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TGA continues action against Peptide Clinics Australia for alleged advertising breaches
The Federal Court has granted leave to the Secretary of the Department of Health to continue court proceedings against Peptide Clinics Australia following the company's liquidation in March this year.
The Secretary commenced proceedings against Peptide Clinics Australia (Peptide Clinics Pty Ltd) in November last year for alleged breaches of the Therapeutic Goods Act 1989 (the Act) and the Therapeutic Goods Advertising Code 2015.
The alleged breaches relate to inappropriate online advertisements for 'peptides' and other prescription-only products. In Australia, advertisements for medicines and other types of therapeutic goods must not be misleading and they must not advertise prescription-only medicines to the public.
Using peptides and other prescription-only therapeutic goods sold by Peptide Clinics Australia could result in serious harm to consumers' health and safety, particularly as it is alleged that the products are not used with adequate or appropriate medical supervision.
Peptide Clinics Australia advised the Court in December last year that it would remove relevant advertisements from its website pending final hearing of the matter. Although the company made some changes to its website, the Secretary was of the view that it continued to advertise peptides in breach of the Act. In light of this assessment, the Secretary submitted an amended application to the Court in March this year. Shortly after doing so, Peptide Clinics Australia went into liquidation.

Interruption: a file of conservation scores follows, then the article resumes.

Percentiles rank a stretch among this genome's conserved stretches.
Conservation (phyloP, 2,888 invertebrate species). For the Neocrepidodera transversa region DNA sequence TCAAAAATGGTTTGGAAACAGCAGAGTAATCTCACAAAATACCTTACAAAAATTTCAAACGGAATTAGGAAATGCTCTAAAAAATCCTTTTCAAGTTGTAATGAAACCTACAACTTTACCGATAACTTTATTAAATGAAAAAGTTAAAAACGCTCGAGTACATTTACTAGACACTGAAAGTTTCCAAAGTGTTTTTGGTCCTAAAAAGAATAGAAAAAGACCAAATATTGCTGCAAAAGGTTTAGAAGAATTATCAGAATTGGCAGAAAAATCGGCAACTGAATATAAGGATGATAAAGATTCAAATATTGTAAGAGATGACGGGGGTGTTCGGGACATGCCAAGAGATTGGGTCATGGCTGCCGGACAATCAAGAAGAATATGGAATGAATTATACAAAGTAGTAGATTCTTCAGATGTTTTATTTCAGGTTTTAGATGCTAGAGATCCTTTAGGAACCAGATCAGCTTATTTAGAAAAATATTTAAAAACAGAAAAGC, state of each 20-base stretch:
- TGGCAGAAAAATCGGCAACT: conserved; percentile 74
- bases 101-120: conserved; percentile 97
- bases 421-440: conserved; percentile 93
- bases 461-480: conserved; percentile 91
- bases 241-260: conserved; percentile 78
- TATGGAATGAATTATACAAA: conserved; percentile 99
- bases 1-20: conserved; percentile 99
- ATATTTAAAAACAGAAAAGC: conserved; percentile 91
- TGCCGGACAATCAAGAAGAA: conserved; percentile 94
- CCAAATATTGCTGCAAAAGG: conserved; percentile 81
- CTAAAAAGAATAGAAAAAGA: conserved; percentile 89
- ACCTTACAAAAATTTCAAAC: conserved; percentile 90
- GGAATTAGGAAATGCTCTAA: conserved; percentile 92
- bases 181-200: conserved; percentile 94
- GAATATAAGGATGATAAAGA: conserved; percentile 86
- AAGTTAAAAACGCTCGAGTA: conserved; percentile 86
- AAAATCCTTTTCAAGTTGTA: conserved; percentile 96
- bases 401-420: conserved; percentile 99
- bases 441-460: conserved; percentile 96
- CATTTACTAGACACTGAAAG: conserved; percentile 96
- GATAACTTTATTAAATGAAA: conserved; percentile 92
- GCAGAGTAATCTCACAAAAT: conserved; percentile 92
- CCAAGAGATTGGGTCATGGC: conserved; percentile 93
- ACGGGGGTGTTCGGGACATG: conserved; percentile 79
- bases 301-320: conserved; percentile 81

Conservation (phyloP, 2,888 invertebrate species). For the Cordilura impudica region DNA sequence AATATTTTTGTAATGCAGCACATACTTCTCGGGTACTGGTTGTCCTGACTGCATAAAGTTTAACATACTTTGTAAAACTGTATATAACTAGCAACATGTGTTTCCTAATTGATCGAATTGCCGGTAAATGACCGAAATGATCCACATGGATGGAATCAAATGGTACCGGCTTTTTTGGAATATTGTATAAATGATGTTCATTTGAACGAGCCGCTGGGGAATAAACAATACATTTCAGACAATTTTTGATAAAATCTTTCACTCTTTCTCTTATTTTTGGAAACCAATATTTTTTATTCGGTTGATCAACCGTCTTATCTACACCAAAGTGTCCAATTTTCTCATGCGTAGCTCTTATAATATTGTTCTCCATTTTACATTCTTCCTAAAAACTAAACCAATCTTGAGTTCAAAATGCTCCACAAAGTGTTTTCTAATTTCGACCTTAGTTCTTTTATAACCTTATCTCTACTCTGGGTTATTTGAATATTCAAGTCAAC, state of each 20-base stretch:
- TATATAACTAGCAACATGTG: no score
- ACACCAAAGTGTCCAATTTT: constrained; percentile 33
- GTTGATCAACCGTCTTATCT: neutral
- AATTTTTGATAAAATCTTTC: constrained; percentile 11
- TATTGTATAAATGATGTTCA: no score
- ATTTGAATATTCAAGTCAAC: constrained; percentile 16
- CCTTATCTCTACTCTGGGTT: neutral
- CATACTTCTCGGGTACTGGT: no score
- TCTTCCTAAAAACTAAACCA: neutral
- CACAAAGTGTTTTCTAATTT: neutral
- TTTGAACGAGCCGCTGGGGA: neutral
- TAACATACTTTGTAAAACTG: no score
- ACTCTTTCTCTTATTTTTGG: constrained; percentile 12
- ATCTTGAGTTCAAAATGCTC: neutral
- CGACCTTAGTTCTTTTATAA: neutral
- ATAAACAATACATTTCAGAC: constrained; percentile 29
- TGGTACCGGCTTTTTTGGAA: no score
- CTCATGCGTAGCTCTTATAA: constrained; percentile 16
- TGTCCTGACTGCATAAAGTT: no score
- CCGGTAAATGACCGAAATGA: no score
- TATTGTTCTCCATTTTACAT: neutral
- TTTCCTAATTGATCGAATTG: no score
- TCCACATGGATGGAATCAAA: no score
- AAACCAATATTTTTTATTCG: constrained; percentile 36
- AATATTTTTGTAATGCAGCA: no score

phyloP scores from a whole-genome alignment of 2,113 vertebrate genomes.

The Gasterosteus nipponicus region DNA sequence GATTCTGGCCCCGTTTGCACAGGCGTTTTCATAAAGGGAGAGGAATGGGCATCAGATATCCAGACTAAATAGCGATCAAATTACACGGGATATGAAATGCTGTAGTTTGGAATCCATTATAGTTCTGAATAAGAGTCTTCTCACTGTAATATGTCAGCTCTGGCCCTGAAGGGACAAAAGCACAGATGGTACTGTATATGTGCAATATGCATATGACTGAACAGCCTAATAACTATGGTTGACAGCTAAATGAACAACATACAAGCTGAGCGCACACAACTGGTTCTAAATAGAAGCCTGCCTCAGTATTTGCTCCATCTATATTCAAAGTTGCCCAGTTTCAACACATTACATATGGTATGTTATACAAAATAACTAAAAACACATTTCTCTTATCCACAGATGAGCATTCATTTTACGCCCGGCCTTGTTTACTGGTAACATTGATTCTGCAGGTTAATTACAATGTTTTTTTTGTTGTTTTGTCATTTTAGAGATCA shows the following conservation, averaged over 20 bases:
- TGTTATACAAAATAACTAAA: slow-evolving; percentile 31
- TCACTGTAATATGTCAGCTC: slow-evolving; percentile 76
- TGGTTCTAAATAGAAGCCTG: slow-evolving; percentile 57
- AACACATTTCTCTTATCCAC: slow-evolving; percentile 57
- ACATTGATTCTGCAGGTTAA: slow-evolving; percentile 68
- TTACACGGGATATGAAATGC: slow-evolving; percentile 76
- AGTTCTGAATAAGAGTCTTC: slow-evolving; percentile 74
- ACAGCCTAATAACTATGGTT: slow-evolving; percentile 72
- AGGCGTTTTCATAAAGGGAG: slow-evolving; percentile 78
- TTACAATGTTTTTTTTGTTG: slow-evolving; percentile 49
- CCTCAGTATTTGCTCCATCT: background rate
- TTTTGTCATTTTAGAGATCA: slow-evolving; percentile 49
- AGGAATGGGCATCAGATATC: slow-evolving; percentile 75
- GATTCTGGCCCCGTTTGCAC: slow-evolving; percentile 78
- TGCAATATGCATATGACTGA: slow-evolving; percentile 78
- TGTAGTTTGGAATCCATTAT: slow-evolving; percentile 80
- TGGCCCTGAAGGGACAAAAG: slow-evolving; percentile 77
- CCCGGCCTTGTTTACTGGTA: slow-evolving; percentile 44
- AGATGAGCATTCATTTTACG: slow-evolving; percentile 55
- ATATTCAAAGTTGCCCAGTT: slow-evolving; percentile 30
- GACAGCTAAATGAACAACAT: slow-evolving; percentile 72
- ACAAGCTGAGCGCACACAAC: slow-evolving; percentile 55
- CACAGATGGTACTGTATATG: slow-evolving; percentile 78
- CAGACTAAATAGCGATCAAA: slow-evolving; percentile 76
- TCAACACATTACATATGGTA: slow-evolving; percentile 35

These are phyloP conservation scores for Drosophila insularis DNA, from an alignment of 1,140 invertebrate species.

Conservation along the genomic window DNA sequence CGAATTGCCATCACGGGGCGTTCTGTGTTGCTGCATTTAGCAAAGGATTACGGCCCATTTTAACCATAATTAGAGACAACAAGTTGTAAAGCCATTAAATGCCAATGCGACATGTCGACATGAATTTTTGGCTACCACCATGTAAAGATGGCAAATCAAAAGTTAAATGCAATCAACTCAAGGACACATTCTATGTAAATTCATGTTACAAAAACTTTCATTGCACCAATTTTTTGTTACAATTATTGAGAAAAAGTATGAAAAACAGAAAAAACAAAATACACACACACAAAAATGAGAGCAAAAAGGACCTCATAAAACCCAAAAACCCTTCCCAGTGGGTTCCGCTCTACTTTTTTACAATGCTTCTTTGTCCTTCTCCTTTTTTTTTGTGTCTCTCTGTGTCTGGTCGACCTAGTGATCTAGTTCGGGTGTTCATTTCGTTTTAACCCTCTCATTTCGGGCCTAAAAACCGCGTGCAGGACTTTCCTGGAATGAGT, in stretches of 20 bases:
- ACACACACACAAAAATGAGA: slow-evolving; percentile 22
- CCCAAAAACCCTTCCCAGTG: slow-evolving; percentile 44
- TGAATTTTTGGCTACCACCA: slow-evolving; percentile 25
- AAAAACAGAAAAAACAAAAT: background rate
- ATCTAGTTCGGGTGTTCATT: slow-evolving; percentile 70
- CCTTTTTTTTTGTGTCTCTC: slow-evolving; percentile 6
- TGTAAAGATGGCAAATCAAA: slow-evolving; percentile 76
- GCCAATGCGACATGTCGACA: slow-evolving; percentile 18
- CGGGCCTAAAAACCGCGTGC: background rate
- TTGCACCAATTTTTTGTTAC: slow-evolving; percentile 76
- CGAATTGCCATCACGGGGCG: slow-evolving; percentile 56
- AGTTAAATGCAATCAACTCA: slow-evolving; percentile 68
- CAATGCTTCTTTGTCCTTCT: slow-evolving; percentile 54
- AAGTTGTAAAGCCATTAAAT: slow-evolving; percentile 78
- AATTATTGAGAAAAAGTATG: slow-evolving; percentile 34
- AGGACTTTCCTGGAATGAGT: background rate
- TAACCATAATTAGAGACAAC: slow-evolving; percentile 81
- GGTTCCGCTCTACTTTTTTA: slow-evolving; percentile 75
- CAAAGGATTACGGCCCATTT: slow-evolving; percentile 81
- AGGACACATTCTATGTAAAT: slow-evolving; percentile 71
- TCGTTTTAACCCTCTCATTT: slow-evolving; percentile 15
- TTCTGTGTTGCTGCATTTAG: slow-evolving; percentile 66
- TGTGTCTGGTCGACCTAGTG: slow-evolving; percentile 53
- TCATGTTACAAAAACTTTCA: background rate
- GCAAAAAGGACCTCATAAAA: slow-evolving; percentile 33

Further information about the alleged breaches is available in the following documents:
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- Amended Application (pdf,1.08Mb)
- Amended Concise Statement (pdf,1.71Mb)
- 14 December media release regarding TGA action against Peptide Clinics Pty Ltd for alleged advertising breaches.
The Federal Court hearing is scheduled for 24 June 2019.
The Therapeutic Goods Administration (TGA) is reminding businesses with similar operating models to Peptide Clinics Australia that prescription-only medicines cannot be advertised to the public. Online interfaces that allow consumers to review and self-select their desired prescription-only medicines for subsequent prescribing and supply will generally be considered advertising for those medicines. Businesses should also be aware that promoting general classes of prescription-only medicines (like peptides) is also likely to be considered advertising.
Complaints about the advertising of unapproved prescription-only medicines to the public are a high priority for the TGA and can result in serious consequences for advertisers found to be in breach of the Act, including being issued infringement notices, being charged with criminal offences or having court proceedings commenced against them.